### Multirate Sample Times

#### Union Rate

Union sample times are container sample times that are a union of the component sample times. The execution for these sample times, is the union of the time-lines of the component sample times.

#### Multirate Sample Time

Multirate sample time is introduced in the model by the Simulink engine. An Update Diagram turns the subsystem or any multi-rate block (for example, Rate Transition block) yellow because the blocks contain more than one sample time.

While assessing a system for multiple sample times, the software does not consider either constant `[inf, 0]` or model-wide events. Thus, a subsystem that contains one block with a constant value output, and one block with a discrete sample time is not be designated as multirate. If blocks have a continuous and fixed-in-minor-step sample times, these blocks are also not designated as multirate because the timeline for these sample times is the same. Such blocks are designated as having a continuous sample time.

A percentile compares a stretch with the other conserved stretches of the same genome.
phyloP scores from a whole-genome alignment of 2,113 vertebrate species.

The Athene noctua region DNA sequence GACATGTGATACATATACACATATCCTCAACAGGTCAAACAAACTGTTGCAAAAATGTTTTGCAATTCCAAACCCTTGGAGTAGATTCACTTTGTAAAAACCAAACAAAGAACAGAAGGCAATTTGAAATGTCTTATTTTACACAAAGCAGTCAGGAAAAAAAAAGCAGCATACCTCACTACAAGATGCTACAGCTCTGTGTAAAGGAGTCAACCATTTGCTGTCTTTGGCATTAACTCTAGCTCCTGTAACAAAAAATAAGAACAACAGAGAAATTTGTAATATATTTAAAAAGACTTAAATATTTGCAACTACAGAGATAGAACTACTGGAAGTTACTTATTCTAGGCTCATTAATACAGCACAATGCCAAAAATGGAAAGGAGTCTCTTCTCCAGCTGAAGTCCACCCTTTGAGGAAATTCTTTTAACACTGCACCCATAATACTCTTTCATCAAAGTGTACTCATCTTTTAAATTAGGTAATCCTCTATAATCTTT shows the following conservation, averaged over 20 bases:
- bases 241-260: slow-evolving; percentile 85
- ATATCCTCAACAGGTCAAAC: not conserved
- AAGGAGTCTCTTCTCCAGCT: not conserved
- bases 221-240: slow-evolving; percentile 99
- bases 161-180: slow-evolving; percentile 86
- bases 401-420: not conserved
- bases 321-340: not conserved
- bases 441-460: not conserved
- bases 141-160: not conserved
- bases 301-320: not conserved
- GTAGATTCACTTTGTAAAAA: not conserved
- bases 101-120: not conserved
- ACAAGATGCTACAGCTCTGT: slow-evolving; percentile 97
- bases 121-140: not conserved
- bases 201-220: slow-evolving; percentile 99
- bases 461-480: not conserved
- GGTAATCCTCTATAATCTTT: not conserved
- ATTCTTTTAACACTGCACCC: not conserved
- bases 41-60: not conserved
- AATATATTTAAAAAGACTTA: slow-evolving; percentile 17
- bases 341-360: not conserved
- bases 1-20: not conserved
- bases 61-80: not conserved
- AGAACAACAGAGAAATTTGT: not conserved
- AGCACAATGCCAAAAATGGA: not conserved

### Dataflow Sample Time

Blocks that have data flow as their sample time is data driven. For example, Dataflow Subsystem (DSP System Toolbox) block. This block uses synchronous dataflow as a model of computation, which is data-driven and statically scheduled. For more information, see Dataflow Subsystem (DSP System Toolbox).

### Initialize, Reinitialize, Terminate Sample Times

You can add custom routines to the default routines using Initialize Function, Reinitialize Function, and Terminate Function blocks to change or read block states. You can also implement custom routines using Reset Function blocks. Initialize, reset, terminate sample times are specified when the Initialize Function, Reinitialize Function, and Terminate blocks are present in a model. These blocks contain an algorithm or semantics that introduces this sample time in the model.